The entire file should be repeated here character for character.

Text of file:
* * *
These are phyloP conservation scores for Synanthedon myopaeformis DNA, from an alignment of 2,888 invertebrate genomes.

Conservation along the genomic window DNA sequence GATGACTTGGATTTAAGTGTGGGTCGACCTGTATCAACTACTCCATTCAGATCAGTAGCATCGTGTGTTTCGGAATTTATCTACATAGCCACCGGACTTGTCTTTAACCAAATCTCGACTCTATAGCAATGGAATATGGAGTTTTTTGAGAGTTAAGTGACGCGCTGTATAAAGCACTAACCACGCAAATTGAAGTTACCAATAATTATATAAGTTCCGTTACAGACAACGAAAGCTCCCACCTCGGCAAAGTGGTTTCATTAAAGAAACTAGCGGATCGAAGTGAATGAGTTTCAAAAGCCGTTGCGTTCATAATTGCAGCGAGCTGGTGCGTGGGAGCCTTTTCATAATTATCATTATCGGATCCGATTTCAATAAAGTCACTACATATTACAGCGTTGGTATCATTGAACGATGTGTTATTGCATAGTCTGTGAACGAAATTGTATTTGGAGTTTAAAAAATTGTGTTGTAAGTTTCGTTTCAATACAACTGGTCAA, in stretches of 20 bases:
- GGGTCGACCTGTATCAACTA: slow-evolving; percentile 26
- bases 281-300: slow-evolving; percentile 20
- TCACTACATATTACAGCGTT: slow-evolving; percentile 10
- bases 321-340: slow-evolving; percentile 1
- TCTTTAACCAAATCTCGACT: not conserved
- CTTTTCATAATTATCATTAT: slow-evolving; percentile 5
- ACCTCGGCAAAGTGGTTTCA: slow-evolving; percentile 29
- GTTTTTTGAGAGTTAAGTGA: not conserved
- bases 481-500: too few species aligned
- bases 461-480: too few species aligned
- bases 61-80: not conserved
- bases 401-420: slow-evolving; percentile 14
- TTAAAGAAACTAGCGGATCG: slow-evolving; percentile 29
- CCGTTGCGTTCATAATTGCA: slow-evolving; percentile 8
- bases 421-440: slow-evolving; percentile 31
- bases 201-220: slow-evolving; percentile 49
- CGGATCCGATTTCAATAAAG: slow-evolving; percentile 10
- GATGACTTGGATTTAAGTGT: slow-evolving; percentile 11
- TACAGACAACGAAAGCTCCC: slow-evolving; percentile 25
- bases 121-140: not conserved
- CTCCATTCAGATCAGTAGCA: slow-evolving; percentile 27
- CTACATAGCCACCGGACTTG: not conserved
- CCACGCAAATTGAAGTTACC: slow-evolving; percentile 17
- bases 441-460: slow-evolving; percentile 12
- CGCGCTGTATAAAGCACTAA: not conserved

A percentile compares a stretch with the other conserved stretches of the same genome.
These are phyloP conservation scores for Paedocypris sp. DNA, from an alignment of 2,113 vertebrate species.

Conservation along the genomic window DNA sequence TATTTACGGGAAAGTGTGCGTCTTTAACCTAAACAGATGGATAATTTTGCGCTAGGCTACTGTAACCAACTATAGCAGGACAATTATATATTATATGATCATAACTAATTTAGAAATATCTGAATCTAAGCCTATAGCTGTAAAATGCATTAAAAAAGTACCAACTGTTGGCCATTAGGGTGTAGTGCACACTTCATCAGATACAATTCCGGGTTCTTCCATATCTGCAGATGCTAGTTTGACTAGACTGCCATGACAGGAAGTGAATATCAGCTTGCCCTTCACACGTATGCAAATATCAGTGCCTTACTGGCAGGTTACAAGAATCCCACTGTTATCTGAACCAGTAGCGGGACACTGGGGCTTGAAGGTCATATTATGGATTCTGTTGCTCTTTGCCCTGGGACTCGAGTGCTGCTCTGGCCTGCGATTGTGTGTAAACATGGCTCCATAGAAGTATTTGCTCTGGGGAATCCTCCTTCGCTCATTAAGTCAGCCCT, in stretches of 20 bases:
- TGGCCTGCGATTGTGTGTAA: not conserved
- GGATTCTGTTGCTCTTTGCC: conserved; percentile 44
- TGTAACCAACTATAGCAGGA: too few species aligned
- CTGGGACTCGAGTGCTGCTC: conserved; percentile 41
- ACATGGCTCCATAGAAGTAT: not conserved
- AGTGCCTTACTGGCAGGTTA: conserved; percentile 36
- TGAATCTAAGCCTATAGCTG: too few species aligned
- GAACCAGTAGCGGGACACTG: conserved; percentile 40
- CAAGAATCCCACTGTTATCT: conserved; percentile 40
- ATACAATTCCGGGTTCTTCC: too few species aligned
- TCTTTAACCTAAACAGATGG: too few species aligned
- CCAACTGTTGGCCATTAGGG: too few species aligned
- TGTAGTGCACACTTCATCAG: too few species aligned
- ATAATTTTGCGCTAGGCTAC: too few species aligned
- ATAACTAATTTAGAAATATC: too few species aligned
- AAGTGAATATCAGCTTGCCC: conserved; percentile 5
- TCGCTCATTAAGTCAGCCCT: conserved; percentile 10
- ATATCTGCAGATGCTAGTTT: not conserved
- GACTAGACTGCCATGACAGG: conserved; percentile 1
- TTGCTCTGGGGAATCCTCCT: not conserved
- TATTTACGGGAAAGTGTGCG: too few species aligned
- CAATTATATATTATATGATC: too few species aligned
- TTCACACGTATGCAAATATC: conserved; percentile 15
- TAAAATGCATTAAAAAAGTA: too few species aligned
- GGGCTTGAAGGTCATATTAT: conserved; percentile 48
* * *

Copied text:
These are phyloP conservation scores for Synanthedon myopaeformis DNA, from an alignment of 2,888 invertebrate genomes.

Conservation along the genomic window DNA sequence GATGACTTGGATTTAAGTGTGGGTCGACCTGTATCAACTACTCCATTCAGATCAGTAGCATCGTGTGTTTCGGAATTTATCTACATAGCCACCGGACTTGTCTTTAACCAAATCTCGACTCTATAGCAATGGAATATGGAGTTTTTTGAGAGTTAAGTGACGCGCTGTATAAAGCACTAACCACGCAAATTGAAGTTACCAATAATTATATAAGTTCCGTTACAGACAACGAAAGCTCCCACCTCGGCAAAGTGGTTTCATTAAAGAAACTAGCGGATCGAAGTGAATGAGTTTCAAAAGCCGTTGCGTTCATAATTGCAGCGAGCTGGTGCGTGGGAGCCTTTTCATAATTATCATTATCGGATCCGATTTCAATAAAGTCACTACATATTACAGCGTTGGTATCATTGAACGATGTGTTATTGCATAGTCTGTGAACGAAATTGTATTTGGAGTTTAAAAAATTGTGTTGTAAGTTTCGTTTCAATACAACTGGTCAA, in stretches of 20 bases:
- GGGTCGACCTGTATCAACTA: slow-evolving; percentile 26
- bases 281-300: slow-evolving; percentile 20
- TCACTACATATTACAGCGTT: slow-evolving; percentile 10
- bases 321-340: slow-evolving; percentile 1
- TCTTTAACCAAATCTCGACT: not conserved
- CTTTTCATAATTATCATTAT: slow-evolving; percentile 5
- ACCTCGGCAAAGTGGTTTCA: slow-evolving; percentile 29
- GTTTTTTGAGAGTTAAGTGA: not conserved
- bases 481-500: too few species aligned
- bases 461-480: too few species aligned
- bases 61-80: not conserved
- bases 401-420: slow-evolving; percentile 14
- TTAAAGAAACTAGCGGATCG: slow-evolving; percentile 29
- CCGTTGCGTTCATAATTGCA: slow-evolving; percentile 8
- bases 421-440: slow-evolving; percentile 31
- bases 201-220: slow-evolving; percentile 49
- CGGATCCGATTTCAATAAAG: slow-evolving; percentile 10
- GATGACTTGGATTTAAGTGT: slow-evolving; percentile 11
- TACAGACAACGAAAGCTCCC: slow-evolving; percentile 25
- bases 121-140: not conserved
- CTCCATTCAGATCAGTAGCA: slow-evolving; percentile 27
- CTACATAGCCACCGGACTTG: not conserved
- CCACGCAAATTGAAGTTACC: slow-evolving; percentile 17
- bases 441-460: slow-evolving; percentile 12
- CGCGCTGTATAAAGCACTAA: not conserved

A percentile compares a stretch with the other conserved stretches of the same genome.
These are phyloP conservation scores for Paedocypris sp. DNA, from an alignment of 2,113 vertebrate species.

Conservation along the genomic window DNA sequence TATTTACGGGAAAGTGTGCGTCTTTAACCTAAACAGATGGATAATTTTGCGCTAGGCTACTGTAACCAACTATAGCAGGACAATTATATATTATATGATCATAACTAATTTAGAAATATCTGAATCTAAGCCTATAGCTGTAAAATGCATTAAAAAAGTACCAACTGTTGGCCATTAGGGTGTAGTGCACACTTCATCAGATACAATTCCGGGTTCTTCCATATCTGCAGATGCTAGTTTGACTAGACTGCCATGACAGGAAGTGAATATCAGCTTGCCCTTCACACGTATGCAAATATCAGTGCCTTACTGGCAGGTTACAAGAATCCCACTGTTATCTGAACCAGTAGCGGGACACTGGGGCTTGAAGGTCATATTATGGATTCTGTTGCTCTTTGCCCTGGGACTCGAGTGCTGCTCTGGCCTGCGATTGTGTGTAAACATGGCTCCATAGAAGTATTTGCTCTGGGGAATCCTCCTTCGCTCATTAAGTCAGCCCT, in stretches of 20 bases:
- TGGCCTGCGATTGTGTGTAA: not conserved
- GGATTCTGTTGCTCTTTGCC: conserved; percentile 44
- TGTAACCAACTATAGCAGGA: too few species aligned
- CTGGGACTCGAGTGCTGCTC: conserved; percentile 41
- ACATGGCTCCATAGAAGTAT: not conserved
- AGTGCCTTACTGGCAGGTTA: conserved; percentile 36
- TGAATCTAAGCCTATAGCTG: too few species aligned
- GAACCAGTAGCGGGACACTG: conserved; percentile 40
- CAAGAATCCCACTGTTATCT: conserved; percentile 40
- ATACAATTCCGGGTTCTTCC: too few species aligned
- TCTTTAACCTAAACAGATGG: too few species aligned
- CCAACTGTTGGCCATTAGGG: too few species aligned
- TGTAGTGCACACTTCATCAG: too few species aligned
- ATAATTTTGCGCTAGGCTAC: too few species aligned
- ATAACTAATTTAGAAATATC: too few species aligned
- AAGTGAATATCAGCTTGCCC: conserved; percentile 5
- TCGCTCATTAAGTCAGCCCT: conserved; percentile 10
- ATATCTGCAGATGCTAGTTT: not conserved
- GACTAGACTGCCATGACAGG: conserved; percentile 1
- TTGCTCTGGGGAATCCTCCT: not conserved
- TATTTACGGGAAAGTGTGCG: too few species aligned
- CAATTATATATTATATGATC: too few species aligned
- TTCACACGTATGCAAATATC: conserved; percentile 15
- TAAAATGCATTAAAAAAGTA: too few species aligned
- GGGCTTGAAGGTCATATTAT: conserved; percentile 48